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CRT Catalogue Pull-out Feature : CRT Spring 2013 - Tech Update
www.crt.com.au There's always better value at CRT. Animal Health Tech Update -- Spring 2013 Issue 6 Spring 2013 Tech Update Improve the calving pattern to improve your bottom line It's simple math --- higher conception rates means more calves on the ground and more profit for you. But have you considered how long it's taking for your cows and heifers to become pregnant and how much the calving pattern influences your bottom line? Meat and Livestock Australia recommend that beef producers aim for 95% of cows calving in a 9 week period. This is made up of 65% calved in the first three weeks, followed by 20% and 10% in the following three week periods. The benefits of a tight calving pattern include heavier average weaning weights as there are less light calves, and heavier pre-breeding weights in heifers, which will increase their chance of cycling and conceiving at joining. A thirteen year study at the University of Nebraska1 found that the impact of calving pattern continued for generations. Heifers that were born earlier in the season were more likely to calve earlier themselves and have heavier calves at weaning. The calving pattern is influenced most by the length of time the bulls are in with the cows and the maximum number of times cows are given to conceive before they are culled from the breeding herd. However other factors affecting calving pattern include the number of cycles it takes before the cow conceives and the maintenance of early pregnancy. The goal is to have the majority of cows conceive on their first oestrus cycle (heat) but then also maintain the pregnancy to full term. So what can we do to increase the probability of cows and heifers conceiving on their first cycle and maintaining the early pregnancy? While many factors affect the fertility of cows and heifers and all need to be considered, one relatively new concept is increasing the trace mineral status of cows and heifers before joining with injectable trace minerals. Essential trace minerals, such as selenium, copper, zinc and manganese are involved in many important functions of the fertilisation (conception) process. Trace minerals also have important roles in embryo survival and development of the foetus. The roles of these trace minerals in reproduction often overlap; no single trace mineral is superior to the others and a combination will give the best result. So it's important to provide a timed and balanced trace mineral treatment pre-joining rather than just a single element at a random time. The importance of the trace minerals selenium, copper, zinc and manganese on conception and the calving pattern was demonstrated in a recent trial.2 Angus cross cows and heifers were divided We know Cattle We know Sheep In this issue: • Improve the calving pattern to improve your bottom line • Step ahead in your drench program with Sequel® • Extinosad® Dead fast, Dead easy • Avenge® kills lice and protects against re-infestation • The emerging cattle drench resistance problem We know Parasite Control Continued on page 2.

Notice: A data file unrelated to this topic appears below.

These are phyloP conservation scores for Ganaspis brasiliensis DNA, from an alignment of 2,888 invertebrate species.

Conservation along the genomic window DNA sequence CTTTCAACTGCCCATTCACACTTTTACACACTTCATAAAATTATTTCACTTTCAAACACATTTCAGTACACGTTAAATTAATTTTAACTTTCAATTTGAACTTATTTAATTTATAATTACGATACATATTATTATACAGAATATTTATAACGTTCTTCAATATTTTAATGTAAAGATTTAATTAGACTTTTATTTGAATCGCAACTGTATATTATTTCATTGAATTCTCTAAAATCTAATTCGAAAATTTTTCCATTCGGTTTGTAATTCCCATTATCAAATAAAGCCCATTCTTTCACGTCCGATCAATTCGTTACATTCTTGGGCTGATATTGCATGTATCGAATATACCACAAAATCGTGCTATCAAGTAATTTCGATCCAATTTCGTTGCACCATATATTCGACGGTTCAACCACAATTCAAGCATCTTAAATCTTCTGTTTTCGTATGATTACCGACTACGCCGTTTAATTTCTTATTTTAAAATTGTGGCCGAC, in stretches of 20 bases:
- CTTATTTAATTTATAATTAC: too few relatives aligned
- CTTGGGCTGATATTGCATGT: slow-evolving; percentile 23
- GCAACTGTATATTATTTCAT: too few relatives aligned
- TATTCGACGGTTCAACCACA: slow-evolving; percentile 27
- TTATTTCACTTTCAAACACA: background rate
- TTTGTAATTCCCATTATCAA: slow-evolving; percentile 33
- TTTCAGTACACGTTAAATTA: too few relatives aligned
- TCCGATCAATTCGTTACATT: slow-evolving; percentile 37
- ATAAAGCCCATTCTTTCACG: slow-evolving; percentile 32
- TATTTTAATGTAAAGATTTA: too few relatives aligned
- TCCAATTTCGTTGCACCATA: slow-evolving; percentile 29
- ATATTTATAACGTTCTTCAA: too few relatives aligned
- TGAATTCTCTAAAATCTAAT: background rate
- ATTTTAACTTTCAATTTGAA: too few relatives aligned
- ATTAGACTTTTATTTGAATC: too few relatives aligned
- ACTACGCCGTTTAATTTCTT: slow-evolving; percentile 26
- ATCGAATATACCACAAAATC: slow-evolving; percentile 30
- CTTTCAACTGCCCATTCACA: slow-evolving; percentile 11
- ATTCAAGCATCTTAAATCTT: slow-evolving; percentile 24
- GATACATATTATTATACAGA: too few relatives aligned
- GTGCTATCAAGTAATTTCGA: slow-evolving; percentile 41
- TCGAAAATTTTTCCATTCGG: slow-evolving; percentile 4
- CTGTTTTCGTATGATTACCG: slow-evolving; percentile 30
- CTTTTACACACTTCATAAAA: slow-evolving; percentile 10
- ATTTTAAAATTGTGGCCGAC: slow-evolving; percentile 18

Crop Feature - Winter 2013
CRT Summer 2013 - Tech Update